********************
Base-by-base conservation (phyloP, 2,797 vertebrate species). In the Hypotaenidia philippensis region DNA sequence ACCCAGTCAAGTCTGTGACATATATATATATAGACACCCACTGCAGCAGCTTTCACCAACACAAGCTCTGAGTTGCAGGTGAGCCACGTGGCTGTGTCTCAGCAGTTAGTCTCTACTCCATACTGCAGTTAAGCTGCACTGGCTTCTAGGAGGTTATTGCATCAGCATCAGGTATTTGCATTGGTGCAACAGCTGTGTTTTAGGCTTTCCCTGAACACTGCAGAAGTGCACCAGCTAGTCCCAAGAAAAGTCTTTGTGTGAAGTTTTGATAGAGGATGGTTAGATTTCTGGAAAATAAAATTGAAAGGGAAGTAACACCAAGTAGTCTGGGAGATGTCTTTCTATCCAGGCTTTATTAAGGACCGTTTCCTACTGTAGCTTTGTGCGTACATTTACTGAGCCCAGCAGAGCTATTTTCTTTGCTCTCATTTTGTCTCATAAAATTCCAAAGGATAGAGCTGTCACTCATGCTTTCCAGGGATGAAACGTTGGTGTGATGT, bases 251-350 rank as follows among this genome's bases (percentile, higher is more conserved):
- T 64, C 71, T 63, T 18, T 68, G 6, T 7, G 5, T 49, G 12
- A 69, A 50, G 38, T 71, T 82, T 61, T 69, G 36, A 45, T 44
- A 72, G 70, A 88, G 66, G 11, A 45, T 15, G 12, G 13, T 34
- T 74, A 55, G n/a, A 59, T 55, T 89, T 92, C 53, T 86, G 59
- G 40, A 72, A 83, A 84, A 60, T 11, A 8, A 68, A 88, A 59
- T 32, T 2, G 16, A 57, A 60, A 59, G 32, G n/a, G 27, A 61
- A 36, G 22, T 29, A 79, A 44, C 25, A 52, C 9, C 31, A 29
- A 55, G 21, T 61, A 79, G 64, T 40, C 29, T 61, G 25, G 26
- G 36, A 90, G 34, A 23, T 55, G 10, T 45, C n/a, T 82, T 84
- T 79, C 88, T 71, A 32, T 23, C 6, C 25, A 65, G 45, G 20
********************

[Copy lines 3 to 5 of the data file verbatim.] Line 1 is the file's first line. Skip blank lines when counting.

- A 69, A 50, G 38, T 71, T 82, T 61, T 69, G 36, A 45, T 44
- A 72, G 70, A 88, G 66, G 11, A 45, T 15, G 12, G 13, T 34
- T 74, A 55, G n/a, A 59, T 55, T 89, T 92, C 53, T 86, G 59